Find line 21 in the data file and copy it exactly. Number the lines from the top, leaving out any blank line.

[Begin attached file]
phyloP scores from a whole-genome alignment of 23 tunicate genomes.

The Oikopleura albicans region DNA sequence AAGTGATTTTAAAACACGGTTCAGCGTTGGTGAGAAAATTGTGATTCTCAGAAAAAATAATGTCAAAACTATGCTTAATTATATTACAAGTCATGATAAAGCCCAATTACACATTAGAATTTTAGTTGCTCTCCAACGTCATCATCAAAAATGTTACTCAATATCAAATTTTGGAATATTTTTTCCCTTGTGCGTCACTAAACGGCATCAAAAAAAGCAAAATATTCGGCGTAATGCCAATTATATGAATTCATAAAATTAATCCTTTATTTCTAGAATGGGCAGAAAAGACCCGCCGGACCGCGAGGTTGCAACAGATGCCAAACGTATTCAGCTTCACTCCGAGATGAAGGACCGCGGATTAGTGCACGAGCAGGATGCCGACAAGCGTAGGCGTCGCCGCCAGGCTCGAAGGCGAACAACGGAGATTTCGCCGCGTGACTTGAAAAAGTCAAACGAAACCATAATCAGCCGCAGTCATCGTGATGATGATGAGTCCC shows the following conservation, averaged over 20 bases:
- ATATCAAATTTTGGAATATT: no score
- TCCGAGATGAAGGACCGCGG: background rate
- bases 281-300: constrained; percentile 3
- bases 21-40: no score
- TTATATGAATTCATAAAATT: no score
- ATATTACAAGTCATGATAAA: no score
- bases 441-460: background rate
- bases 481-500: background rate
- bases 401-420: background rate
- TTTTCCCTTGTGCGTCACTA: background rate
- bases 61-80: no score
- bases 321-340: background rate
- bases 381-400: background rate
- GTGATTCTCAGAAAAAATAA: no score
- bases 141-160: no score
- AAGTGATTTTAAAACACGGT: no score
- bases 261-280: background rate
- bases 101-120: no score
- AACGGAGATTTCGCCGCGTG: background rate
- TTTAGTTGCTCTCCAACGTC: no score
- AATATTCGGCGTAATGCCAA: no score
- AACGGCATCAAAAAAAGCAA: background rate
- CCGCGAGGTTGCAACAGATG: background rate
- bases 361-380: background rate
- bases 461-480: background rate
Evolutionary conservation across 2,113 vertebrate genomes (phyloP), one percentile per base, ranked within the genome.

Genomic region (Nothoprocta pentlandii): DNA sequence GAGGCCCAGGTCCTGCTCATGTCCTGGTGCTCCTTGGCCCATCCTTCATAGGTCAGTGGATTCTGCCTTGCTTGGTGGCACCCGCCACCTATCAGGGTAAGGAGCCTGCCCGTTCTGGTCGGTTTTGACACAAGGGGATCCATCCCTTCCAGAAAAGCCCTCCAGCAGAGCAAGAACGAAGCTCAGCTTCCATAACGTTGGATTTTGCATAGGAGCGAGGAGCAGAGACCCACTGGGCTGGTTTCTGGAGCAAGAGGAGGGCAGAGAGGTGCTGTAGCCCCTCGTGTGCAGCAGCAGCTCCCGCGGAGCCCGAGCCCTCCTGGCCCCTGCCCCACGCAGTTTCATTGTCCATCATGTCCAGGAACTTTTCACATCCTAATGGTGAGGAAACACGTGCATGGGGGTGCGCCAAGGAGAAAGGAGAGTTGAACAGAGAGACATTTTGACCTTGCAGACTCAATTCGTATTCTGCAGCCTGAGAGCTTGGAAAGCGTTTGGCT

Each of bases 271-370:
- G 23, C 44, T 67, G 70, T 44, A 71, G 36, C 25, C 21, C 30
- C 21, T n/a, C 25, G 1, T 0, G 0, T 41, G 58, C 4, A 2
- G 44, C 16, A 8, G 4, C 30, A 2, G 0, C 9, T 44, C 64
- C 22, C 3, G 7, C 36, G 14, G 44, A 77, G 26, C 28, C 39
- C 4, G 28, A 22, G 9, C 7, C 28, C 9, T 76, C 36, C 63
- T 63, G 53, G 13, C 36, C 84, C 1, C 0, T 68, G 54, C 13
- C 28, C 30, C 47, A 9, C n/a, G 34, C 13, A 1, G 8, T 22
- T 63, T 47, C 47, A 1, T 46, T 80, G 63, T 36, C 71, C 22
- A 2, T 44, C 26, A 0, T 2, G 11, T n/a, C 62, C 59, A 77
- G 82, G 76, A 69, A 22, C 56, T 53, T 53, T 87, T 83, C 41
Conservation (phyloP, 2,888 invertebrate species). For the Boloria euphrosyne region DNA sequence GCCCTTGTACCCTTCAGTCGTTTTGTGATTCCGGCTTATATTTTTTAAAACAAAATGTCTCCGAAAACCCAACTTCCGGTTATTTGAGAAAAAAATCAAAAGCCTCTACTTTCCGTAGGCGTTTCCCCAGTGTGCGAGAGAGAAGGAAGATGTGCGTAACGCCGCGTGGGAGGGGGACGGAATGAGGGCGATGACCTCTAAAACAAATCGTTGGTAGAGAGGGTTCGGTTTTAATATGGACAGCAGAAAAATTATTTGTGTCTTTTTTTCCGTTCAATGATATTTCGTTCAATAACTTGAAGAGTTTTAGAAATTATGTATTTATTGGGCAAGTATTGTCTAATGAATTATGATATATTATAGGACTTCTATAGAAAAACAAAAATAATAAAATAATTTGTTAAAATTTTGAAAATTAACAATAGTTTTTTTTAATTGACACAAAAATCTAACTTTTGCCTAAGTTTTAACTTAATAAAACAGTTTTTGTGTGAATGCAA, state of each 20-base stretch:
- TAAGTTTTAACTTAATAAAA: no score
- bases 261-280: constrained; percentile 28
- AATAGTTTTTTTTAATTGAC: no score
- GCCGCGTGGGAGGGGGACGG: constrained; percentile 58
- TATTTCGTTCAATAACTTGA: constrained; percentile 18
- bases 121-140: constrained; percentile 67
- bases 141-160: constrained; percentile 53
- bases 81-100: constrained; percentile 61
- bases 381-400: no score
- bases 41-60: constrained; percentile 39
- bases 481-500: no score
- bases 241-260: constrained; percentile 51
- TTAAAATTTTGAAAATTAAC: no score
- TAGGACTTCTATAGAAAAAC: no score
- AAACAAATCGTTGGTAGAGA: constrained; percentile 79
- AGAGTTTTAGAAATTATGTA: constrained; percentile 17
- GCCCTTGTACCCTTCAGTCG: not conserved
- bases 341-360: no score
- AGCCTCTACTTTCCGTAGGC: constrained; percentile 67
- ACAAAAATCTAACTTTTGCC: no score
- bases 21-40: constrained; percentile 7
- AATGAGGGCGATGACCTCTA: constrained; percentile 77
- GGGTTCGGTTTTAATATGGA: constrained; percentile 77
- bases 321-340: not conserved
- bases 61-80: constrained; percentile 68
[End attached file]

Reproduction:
- AACGGAGATTTCGCCGCGTG: background rate